A look into the world of the American Hockey League outside of just the normal game re-caps.
AHL suspends Trevor Gillies 12 games for head-slamming incident
By Chris Peters | Hockey Writer
Adirondack Flames forward Trevor Gillies, a career-enforcer throughout the minor leagues and briefly with the Anaheim Ducks and New York Islanders, has been suspended 12 games by the American Hockey League for an incident during an attempted fight with Rochester Americans forward William Carrier.
After Gillies engaged the 19-year-old Carrier, who did not appear willing to drop the gloves with the 35-year-old pugilist, Gillies picked Carrier up by his jersey collar and slammed his head to the ice twice. The noted goon received 27 minutes in penalties including two misconducts for his actions. Gillies also received an automatic one-game suspension for being assessed an instigator penalty in the final five minutes of the third period of a game. He will now sit out 12 additional games under provisions in AHL Rule 28.1. Read More…
Should 18 year olds be allowed in the AHL?
Steve | Thoughts from SabreLand
Since it’s founding in 1975 the Canadian Hockey League (then the Canadian Major Junior Hockey League) and its three member leagues the WHL, the OHL and the QMJHL have been the main feeder/development leauge for the NHL. For the NHL they are simply that, the premier source of young talent for the draft.However in many of the towns and cities these teams play in they are more than that. Many Canadians, or atleast so I am told, identify more strongly with their local junior team than the nearest NHL team. So naturally these teams want to stay as competive as they can while still helping these promising young players develop. The problem lies in the fact that players are eligible to remain in the CHL untill they are 20 but eligible to be drafted in the NHL at 18. That naturally is going to cause a conflict between two leauges where the main focus, let’s be honest here, is attendance and making a profit. Therefore the NHL and CHL have an agreement (of which many of the details remain private) where the NHL pays the CHL for players produced and the NHL agrees to return any signed players with junior eligibility back to their CHL club if they are not playing in the NHL. This is why there are virtually no 18 or 19 year olds in the NHL’s premier affiliate league the American Hockey League. This agreement assures the CHL keeps many of its top players and remains profitable, as long as it remains profitable it can keep developing players that the NHL can then draft. This agreement works for the owners in both leagues who are happy as long as they have profit coming in. However have any of them ever asked what is best for the players? Read More…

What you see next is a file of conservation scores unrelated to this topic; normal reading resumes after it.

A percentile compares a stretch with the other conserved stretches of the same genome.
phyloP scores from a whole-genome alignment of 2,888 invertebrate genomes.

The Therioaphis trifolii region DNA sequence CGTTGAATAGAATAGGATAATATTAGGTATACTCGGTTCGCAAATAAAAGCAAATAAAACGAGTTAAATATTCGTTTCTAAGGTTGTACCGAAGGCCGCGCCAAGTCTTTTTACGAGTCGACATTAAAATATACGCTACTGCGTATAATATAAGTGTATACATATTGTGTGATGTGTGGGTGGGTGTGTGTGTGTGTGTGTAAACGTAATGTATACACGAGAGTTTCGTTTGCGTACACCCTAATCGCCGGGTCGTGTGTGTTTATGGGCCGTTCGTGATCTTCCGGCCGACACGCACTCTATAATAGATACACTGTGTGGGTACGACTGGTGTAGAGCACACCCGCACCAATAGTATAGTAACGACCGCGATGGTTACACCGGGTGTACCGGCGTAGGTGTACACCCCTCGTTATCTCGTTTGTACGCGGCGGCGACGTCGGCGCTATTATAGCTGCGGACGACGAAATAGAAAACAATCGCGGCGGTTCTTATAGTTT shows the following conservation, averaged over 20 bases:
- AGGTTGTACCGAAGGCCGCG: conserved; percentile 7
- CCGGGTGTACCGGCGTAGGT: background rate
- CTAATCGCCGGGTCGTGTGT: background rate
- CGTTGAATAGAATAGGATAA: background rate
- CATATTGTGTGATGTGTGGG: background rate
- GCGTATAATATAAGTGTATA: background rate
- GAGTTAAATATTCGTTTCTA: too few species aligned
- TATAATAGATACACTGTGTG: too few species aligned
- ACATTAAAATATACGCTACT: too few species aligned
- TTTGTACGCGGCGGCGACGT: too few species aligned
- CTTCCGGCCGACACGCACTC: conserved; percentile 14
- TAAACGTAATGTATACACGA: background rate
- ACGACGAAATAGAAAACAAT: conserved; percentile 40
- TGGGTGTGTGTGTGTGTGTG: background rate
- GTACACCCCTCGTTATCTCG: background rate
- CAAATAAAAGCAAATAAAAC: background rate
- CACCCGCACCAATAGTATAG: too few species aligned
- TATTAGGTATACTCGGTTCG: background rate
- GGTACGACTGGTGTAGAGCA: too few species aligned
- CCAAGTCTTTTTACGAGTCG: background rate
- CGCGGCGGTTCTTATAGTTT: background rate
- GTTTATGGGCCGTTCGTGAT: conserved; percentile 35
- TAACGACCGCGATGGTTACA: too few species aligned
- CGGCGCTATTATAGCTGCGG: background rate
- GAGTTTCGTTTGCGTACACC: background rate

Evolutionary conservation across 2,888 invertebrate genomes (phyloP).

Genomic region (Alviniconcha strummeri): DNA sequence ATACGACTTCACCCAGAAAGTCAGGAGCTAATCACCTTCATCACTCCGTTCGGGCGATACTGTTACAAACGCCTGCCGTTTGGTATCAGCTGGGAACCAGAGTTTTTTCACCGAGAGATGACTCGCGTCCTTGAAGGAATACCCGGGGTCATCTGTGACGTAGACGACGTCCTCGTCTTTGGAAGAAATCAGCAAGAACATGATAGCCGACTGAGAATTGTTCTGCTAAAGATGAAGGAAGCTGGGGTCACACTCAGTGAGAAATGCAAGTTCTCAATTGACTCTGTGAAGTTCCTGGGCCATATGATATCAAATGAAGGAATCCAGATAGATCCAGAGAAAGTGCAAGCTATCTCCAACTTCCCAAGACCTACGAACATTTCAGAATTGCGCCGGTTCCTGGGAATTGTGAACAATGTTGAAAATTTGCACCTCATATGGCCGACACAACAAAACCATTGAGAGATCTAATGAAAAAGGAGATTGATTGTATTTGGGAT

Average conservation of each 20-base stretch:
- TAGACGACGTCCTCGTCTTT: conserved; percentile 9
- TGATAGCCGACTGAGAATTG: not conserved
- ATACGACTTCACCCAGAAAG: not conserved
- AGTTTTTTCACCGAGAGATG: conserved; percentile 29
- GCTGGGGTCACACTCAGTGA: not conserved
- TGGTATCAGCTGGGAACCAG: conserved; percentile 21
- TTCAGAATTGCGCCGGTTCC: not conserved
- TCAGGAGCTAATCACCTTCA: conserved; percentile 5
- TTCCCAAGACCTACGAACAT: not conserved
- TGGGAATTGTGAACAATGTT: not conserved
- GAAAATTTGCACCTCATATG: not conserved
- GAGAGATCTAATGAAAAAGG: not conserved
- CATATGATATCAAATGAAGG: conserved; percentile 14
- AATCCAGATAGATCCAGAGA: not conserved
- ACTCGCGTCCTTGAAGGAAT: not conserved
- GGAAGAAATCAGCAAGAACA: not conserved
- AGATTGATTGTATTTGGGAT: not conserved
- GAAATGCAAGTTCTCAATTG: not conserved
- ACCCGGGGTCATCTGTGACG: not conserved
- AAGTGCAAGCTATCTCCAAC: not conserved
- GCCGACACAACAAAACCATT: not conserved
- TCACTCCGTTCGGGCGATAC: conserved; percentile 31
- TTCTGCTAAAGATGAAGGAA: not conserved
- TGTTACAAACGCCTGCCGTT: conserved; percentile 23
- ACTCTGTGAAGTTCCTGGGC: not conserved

The AHL must take a stand against mindless violence
Kevin Oklobzija, Staff writer | Democrat & Cronicle
In the wake of Friday night’s on-ice late-game fighting fiasco, Rochester Americans coach Chadd Cassidy said he expects the organization to make a formal request for supplemental discipline against Adirondack Flames thug winger Trevor Gillies.